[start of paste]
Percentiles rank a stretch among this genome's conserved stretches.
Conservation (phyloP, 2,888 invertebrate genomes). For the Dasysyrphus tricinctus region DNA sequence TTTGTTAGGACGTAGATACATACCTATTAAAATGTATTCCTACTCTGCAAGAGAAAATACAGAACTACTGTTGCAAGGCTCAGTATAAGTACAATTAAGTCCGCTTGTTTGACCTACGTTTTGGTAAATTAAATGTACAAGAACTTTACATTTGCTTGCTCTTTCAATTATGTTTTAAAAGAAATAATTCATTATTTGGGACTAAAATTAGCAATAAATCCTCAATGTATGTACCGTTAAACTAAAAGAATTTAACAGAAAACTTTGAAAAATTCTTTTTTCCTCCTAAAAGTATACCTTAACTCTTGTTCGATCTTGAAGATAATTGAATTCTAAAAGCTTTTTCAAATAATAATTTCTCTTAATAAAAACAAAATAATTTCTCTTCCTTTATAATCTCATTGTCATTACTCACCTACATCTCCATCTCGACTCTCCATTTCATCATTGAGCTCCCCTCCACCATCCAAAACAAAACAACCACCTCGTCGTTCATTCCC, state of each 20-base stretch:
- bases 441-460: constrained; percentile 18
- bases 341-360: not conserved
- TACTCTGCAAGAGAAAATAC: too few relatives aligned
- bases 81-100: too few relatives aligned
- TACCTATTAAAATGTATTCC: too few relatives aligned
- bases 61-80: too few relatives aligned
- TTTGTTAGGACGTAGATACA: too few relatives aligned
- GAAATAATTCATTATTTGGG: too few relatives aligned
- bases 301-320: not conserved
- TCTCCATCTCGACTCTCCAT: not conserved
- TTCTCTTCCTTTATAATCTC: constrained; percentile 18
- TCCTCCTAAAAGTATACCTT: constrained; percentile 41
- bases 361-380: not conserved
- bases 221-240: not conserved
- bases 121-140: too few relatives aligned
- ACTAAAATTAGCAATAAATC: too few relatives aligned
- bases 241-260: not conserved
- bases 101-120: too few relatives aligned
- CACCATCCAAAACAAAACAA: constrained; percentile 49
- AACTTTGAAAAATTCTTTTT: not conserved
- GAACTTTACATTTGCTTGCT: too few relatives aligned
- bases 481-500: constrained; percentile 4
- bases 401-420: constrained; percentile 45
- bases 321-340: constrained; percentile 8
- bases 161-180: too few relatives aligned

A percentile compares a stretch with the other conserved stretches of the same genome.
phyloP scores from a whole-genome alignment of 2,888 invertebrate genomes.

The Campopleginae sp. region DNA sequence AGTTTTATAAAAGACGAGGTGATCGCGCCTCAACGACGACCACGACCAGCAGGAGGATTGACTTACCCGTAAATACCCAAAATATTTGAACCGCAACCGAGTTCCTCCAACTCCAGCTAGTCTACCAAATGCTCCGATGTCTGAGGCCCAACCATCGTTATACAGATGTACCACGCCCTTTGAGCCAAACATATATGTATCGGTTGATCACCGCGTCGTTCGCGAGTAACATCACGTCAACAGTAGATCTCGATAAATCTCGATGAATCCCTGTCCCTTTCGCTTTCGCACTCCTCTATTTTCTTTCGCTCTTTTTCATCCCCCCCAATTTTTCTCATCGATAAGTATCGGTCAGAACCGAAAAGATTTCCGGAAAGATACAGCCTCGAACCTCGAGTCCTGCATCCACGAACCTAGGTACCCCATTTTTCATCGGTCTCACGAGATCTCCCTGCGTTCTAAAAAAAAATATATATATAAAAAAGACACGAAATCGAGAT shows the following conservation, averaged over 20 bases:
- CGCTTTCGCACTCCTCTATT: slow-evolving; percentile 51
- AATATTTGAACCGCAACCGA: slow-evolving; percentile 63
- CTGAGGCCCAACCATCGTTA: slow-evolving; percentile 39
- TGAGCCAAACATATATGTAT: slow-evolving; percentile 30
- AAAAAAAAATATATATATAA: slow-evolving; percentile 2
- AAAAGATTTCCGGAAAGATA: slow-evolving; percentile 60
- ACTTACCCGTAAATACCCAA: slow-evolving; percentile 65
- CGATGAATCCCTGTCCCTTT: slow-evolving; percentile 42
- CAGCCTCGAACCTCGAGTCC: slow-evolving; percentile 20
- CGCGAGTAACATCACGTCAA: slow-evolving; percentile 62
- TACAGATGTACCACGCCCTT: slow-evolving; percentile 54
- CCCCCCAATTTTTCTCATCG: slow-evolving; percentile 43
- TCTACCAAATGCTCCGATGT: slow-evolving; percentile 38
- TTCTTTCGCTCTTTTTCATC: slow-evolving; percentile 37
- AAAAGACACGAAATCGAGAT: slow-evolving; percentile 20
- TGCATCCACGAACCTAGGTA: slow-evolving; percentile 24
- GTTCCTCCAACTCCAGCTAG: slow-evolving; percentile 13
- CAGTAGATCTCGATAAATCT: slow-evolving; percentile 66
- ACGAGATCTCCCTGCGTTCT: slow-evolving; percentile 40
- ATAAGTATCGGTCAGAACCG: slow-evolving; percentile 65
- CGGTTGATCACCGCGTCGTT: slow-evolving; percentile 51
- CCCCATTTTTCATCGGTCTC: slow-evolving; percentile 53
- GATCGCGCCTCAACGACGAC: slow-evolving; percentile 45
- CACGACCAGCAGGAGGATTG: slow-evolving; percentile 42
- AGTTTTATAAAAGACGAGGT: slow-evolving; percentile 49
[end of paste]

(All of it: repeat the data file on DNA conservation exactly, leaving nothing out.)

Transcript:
Percentiles rank a stretch among this genome's conserved stretches.
Conservation (phyloP, 2,888 invertebrate genomes). For the Dasysyrphus tricinctus region DNA sequence TTTGTTAGGACGTAGATACATACCTATTAAAATGTATTCCTACTCTGCAAGAGAAAATACAGAACTACTGTTGCAAGGCTCAGTATAAGTACAATTAAGTCCGCTTGTTTGACCTACGTTTTGGTAAATTAAATGTACAAGAACTTTACATTTGCTTGCTCTTTCAATTATGTTTTAAAAGAAATAATTCATTATTTGGGACTAAAATTAGCAATAAATCCTCAATGTATGTACCGTTAAACTAAAAGAATTTAACAGAAAACTTTGAAAAATTCTTTTTTCCTCCTAAAAGTATACCTTAACTCTTGTTCGATCTTGAAGATAATTGAATTCTAAAAGCTTTTTCAAATAATAATTTCTCTTAATAAAAACAAAATAATTTCTCTTCCTTTATAATCTCATTGTCATTACTCACCTACATCTCCATCTCGACTCTCCATTTCATCATTGAGCTCCCCTCCACCATCCAAAACAAAACAACCACCTCGTCGTTCATTCCC, state of each 20-base stretch:
- bases 441-460: constrained; percentile 18
- bases 341-360: not conserved
- TACTCTGCAAGAGAAAATAC: too few relatives aligned
- bases 81-100: too few relatives aligned
- TACCTATTAAAATGTATTCC: too few relatives aligned
- bases 61-80: too few relatives aligned
- TTTGTTAGGACGTAGATACA: too few relatives aligned
- GAAATAATTCATTATTTGGG: too few relatives aligned
- bases 301-320: not conserved
- TCTCCATCTCGACTCTCCAT: not conserved
- TTCTCTTCCTTTATAATCTC: constrained; percentile 18
- TCCTCCTAAAAGTATACCTT: constrained; percentile 41
- bases 361-380: not conserved
- bases 221-240: not conserved
- bases 121-140: too few relatives aligned
- ACTAAAATTAGCAATAAATC: too few relatives aligned
- bases 241-260: not conserved
- bases 101-120: too few relatives aligned
- CACCATCCAAAACAAAACAA: constrained; percentile 49
- AACTTTGAAAAATTCTTTTT: not conserved
- GAACTTTACATTTGCTTGCT: too few relatives aligned
- bases 481-500: constrained; percentile 4
- bases 401-420: constrained; percentile 45
- bases 321-340: constrained; percentile 8
- bases 161-180: too few relatives aligned

A percentile compares a stretch with the other conserved stretches of the same genome.
phyloP scores from a whole-genome alignment of 2,888 invertebrate genomes.

The Campopleginae sp. region DNA sequence AGTTTTATAAAAGACGAGGTGATCGCGCCTCAACGACGACCACGACCAGCAGGAGGATTGACTTACCCGTAAATACCCAAAATATTTGAACCGCAACCGAGTTCCTCCAACTCCAGCTAGTCTACCAAATGCTCCGATGTCTGAGGCCCAACCATCGTTATACAGATGTACCACGCCCTTTGAGCCAAACATATATGTATCGGTTGATCACCGCGTCGTTCGCGAGTAACATCACGTCAACAGTAGATCTCGATAAATCTCGATGAATCCCTGTCCCTTTCGCTTTCGCACTCCTCTATTTTCTTTCGCTCTTTTTCATCCCCCCCAATTTTTCTCATCGATAAGTATCGGTCAGAACCGAAAAGATTTCCGGAAAGATACAGCCTCGAACCTCGAGTCCTGCATCCACGAACCTAGGTACCCCATTTTTCATCGGTCTCACGAGATCTCCCTGCGTTCTAAAAAAAAATATATATATAAAAAAGACACGAAATCGAGAT shows the following conservation, averaged over 20 bases:
- CGCTTTCGCACTCCTCTATT: slow-evolving; percentile 51
- AATATTTGAACCGCAACCGA: slow-evolving; percentile 63
- CTGAGGCCCAACCATCGTTA: slow-evolving; percentile 39
- TGAGCCAAACATATATGTAT: slow-evolving; percentile 30
- AAAAAAAAATATATATATAA: slow-evolving; percentile 2
- AAAAGATTTCCGGAAAGATA: slow-evolving; percentile 60
- ACTTACCCGTAAATACCCAA: slow-evolving; percentile 65
- CGATGAATCCCTGTCCCTTT: slow-evolving; percentile 42
- CAGCCTCGAACCTCGAGTCC: slow-evolving; percentile 20
- CGCGAGTAACATCACGTCAA: slow-evolving; percentile 62
- TACAGATGTACCACGCCCTT: slow-evolving; percentile 54
- CCCCCCAATTTTTCTCATCG: slow-evolving; percentile 43
- TCTACCAAATGCTCCGATGT: slow-evolving; percentile 38
- TTCTTTCGCTCTTTTTCATC: slow-evolving; percentile 37
- AAAAGACACGAAATCGAGAT: slow-evolving; percentile 20
- TGCATCCACGAACCTAGGTA: slow-evolving; percentile 24
- GTTCCTCCAACTCCAGCTAG: slow-evolving; percentile 13
- CAGTAGATCTCGATAAATCT: slow-evolving; percentile 66
- ACGAGATCTCCCTGCGTTCT: slow-evolving; percentile 40
- ATAAGTATCGGTCAGAACCG: slow-evolving; percentile 65
- CGGTTGATCACCGCGTCGTT: slow-evolving; percentile 51
- CCCCATTTTTCATCGGTCTC: slow-evolving; percentile 53
- GATCGCGCCTCAACGACGAC: slow-evolving; percentile 45
- CACGACCAGCAGGAGGATTG: slow-evolving; percentile 42
- AGTTTTATAAAAGACGAGGT: slow-evolving; percentile 49